Federal Reserve Chairman Ben Bernanke told the House Budget Committee this morning that a mix of interest rate cuts and fiscal policy makes sense to help manage a U.S. economy that will experience slower growth during the first half of 2008.

While the Fed Chairman made overtures prior to this morning's hearings that the Fed was poised to cut interest rates when it meets at the end of the month, this was the first time Bernanke commented for the record on the need for a Congressional stimulus package.

"A fiscal stimulus package could be helpful," said Bernanke, adding that such a stimulus would diversify the government's policy tools. "But any fiscal stimulus must be done quickly, it must be temporary, and for every dollar spent we must get a reasonable response," he explained.

Bernanke said much of the reason for the worsening economy and the increased need for government intervention is the fallout from the subprime mortgage meltdown, which he estimates is already responsible for $100 billion in losses. When asked what caused the current economic situation the country faces, the Fed Chairman said the problems with subprime loans led to increases in delinquencies and then created instability in the banking sector.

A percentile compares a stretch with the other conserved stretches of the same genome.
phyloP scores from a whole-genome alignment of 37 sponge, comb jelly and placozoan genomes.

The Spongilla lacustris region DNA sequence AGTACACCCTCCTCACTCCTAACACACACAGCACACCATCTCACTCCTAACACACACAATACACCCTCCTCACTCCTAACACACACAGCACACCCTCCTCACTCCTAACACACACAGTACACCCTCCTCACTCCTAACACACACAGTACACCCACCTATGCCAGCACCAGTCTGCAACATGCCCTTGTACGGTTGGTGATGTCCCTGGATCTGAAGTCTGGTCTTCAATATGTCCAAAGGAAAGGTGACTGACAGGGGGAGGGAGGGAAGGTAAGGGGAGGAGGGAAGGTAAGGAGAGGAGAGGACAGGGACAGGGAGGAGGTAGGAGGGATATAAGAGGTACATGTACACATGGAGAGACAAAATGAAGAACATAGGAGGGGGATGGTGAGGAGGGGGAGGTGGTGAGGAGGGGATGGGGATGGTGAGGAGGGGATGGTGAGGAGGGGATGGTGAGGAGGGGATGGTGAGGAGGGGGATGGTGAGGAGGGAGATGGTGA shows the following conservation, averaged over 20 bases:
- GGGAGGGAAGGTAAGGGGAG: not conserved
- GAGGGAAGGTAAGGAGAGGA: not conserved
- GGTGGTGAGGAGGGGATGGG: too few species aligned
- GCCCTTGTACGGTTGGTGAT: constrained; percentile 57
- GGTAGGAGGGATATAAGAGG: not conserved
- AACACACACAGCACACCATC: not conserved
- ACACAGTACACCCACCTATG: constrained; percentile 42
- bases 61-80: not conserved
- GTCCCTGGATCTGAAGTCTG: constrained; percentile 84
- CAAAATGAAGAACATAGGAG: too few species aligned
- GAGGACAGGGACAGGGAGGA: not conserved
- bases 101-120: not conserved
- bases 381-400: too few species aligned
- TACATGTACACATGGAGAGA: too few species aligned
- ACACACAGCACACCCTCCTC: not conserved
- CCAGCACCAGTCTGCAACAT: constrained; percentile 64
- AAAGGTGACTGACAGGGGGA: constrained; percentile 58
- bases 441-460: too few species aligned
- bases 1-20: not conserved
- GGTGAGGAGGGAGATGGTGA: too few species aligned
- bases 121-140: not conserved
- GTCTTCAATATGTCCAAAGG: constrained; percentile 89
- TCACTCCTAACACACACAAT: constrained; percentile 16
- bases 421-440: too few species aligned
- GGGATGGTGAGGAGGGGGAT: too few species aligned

"The increase in oil prices and the housing sector's unusual downturn pattern make this a different combination of circumstances," Bernanke said.

"However, the U.S. economy is resilient and for more than a century has shown tremendous resiliency and ability to grow under all kinds of situations," he said. "Every economy goes through ups and downs, right now we're in a slow period, the question is what policy initiatives would be helpful," Bernanke concluded.